Last year I began the slow process of completing the supporting character profiles for the historical figures that appear in The Alienist. To do this, I have aimed to read at least one biography for each of these figures to aid me in completing their profile. While this proved to be a fascinating process for the first figure on my list, Police Superintendent Thomas Byrnes, it has resulted in my putting together a considerably longer profile than I had originally intended! As a result, I have only posted a summary of Byrnes’ role in the novel on the supporting characters list, and have decided to post his full character profile here instead as a history blog. So, if you are interested in learning more about this complex and interesting character, please read on. For any interested visitors, you can find the sources used in putting together this profile at the conclusion of the blog.
Early Life and Career
Although Thomas Byrnes, former Police Superintendent and Chief Inspector of the Detective Bureau, only appears in The Alienist on one occasion, he plays a prominent role in the novel behind the scenes and is mentioned a number of times throughout the text. Born in Ireland in 1842, Thomas arrived in New York City as a 10 year old when his family fled the Potato Famine, and grew up in the notorious Five Points district. When his father began drinking heavily and walked out on the family following the death of Thomas’ younger brother, Thomas and his mother were left to fend for themselves. To help them get by, Father Coogan of St. Patrick’s Cathedral managed to obtain a position for Thomas as helper in a firehouse, while his mother worked as a seamstress and his two sisters found employment as house maids. Even though Thomas had never been formally schooled, Father Coogan helped in this as well by providing his young charge with books for self-education.
When the Civil War broke out in 1861, 19 year old Thomas joined Ellsworth’s Zouaves, the Eleventh New York Volunteer Infantry Regiment, and served during the Battle of Bull Run. He did not otherwise see much combat during his two years in the Union Army, and returned to New York following his discharge from the service in 1863. Shortly after this, he joined the New York City Police Department as a patrolman, and saw his first major action when the draft riots broke out. During the riots, in which a mob of Irish immigrants caused nearly $3 million of damage to the city and killed eighteen men during a week long spree following the first military draft, Thomas was recognised for his valiant efforts to protect the 233 children in the Orphan Asylum for Coloured Children, as well as assisting Police Superintendent John A. Kennedy who had been violently attacked and was lucky to escape with his life. Byrnes quickly rose through the ranks during the period that followed, becoming a Sergeant in 1869 and Captain of the Fifteenth Precinct in 1870 at only 28 years of age.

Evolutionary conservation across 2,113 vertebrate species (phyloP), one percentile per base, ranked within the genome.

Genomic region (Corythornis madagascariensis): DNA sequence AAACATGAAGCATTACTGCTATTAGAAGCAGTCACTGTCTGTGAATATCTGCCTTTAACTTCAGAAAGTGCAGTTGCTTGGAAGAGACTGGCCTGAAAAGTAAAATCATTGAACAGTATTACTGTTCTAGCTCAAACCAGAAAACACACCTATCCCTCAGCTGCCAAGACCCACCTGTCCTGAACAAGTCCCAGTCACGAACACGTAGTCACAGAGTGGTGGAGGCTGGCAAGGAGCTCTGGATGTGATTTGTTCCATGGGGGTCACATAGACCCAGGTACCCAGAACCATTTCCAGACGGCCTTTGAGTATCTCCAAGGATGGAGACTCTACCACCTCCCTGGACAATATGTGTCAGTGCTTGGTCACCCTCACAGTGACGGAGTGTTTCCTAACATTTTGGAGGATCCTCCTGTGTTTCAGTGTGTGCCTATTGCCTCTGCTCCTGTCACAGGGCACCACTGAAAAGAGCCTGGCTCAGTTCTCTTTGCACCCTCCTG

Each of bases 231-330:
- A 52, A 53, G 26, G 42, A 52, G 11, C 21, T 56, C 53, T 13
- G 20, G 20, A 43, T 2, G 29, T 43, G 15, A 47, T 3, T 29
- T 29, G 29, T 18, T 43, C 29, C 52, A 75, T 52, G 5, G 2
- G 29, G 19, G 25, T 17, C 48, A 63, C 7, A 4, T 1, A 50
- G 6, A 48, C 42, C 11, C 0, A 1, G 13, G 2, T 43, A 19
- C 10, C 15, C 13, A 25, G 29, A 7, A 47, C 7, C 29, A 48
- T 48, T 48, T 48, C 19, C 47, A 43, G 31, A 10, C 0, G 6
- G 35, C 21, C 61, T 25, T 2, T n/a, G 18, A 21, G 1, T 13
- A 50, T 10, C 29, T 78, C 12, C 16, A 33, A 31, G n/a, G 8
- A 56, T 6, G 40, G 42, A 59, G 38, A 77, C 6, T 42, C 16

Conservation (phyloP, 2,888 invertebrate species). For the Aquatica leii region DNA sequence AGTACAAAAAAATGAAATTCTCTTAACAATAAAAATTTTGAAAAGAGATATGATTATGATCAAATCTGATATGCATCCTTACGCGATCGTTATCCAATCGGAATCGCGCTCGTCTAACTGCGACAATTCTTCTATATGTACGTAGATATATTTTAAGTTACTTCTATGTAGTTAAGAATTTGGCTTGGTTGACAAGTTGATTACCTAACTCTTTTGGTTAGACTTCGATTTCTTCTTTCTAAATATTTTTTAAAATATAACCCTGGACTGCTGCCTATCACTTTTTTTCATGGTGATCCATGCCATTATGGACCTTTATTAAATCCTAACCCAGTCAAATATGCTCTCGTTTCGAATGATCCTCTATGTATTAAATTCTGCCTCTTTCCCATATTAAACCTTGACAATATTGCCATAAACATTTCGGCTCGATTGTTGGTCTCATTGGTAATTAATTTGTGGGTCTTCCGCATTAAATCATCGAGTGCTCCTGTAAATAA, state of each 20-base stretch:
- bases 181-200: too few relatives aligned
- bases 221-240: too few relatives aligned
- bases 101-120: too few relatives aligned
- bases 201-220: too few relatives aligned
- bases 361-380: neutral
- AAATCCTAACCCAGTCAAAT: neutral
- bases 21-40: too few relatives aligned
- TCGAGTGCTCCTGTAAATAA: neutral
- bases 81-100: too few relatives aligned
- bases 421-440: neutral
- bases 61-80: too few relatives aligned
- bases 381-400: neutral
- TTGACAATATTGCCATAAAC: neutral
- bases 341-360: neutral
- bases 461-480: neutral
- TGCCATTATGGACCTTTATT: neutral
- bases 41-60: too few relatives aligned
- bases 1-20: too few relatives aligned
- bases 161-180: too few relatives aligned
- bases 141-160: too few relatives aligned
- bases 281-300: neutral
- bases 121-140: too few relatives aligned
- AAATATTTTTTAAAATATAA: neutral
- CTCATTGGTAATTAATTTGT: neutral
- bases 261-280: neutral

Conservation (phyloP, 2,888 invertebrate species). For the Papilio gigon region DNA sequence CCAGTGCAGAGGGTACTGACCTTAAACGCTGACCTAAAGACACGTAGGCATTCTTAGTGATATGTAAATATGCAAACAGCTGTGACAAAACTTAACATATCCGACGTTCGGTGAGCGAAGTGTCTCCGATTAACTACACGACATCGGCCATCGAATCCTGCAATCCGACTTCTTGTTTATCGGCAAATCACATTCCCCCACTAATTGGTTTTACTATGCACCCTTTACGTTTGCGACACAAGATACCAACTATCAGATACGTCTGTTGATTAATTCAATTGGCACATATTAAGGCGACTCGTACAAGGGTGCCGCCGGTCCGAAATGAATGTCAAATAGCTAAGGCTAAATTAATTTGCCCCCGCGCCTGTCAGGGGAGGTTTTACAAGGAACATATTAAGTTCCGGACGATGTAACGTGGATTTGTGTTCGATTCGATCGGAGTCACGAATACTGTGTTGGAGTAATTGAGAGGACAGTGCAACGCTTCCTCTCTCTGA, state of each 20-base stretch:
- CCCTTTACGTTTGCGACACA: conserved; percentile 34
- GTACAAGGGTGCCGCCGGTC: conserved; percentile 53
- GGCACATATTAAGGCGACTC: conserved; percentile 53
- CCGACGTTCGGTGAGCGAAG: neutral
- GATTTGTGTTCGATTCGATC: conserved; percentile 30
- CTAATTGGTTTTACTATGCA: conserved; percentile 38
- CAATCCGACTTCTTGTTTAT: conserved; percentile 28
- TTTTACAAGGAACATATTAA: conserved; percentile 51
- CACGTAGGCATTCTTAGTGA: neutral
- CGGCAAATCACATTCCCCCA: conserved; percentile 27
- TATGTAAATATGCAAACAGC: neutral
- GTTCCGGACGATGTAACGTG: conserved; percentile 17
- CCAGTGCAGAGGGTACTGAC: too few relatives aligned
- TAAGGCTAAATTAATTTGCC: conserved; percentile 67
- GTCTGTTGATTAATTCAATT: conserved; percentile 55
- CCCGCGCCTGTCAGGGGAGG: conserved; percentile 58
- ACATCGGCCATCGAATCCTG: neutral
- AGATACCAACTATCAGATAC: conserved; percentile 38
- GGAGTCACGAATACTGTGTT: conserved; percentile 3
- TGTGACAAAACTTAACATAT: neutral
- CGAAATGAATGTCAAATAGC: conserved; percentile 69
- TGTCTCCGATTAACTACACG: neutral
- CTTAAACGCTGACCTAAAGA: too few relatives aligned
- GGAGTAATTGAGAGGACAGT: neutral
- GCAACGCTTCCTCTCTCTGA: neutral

Byrnes’ posting in the Fifteenth Precinct undoubtedly helped his remarkable rise from Captain to Chief Inspector of the Detective Bureau during the ten years that followed. During his time as Captain, Byrnes investigated a myriad of cases ranging from petty theft to murder, and his name appeared in newspaper crime reports on an almost weekly basis. None of his cases, however, were was as well-publicised as the Manhattan Savings Institution heist of 1878. The robbery remains one of the greatest in New York’s history, with $3 million in bonds and cash (over $50 million in today’s dollars) stolen from the bank’s vault. During the long and complex investigation that followed, Byrnes successfully identified most of the culprits but there was a frustrating lack of convictions in the case due to the suspected bribery of jurors. Even so, the case helped to cement Byrnes’ reputation as an unrelenting crime fighter willing to go to any lengths to protect the interests of New York’s wealthiest citizens. | Continue reading →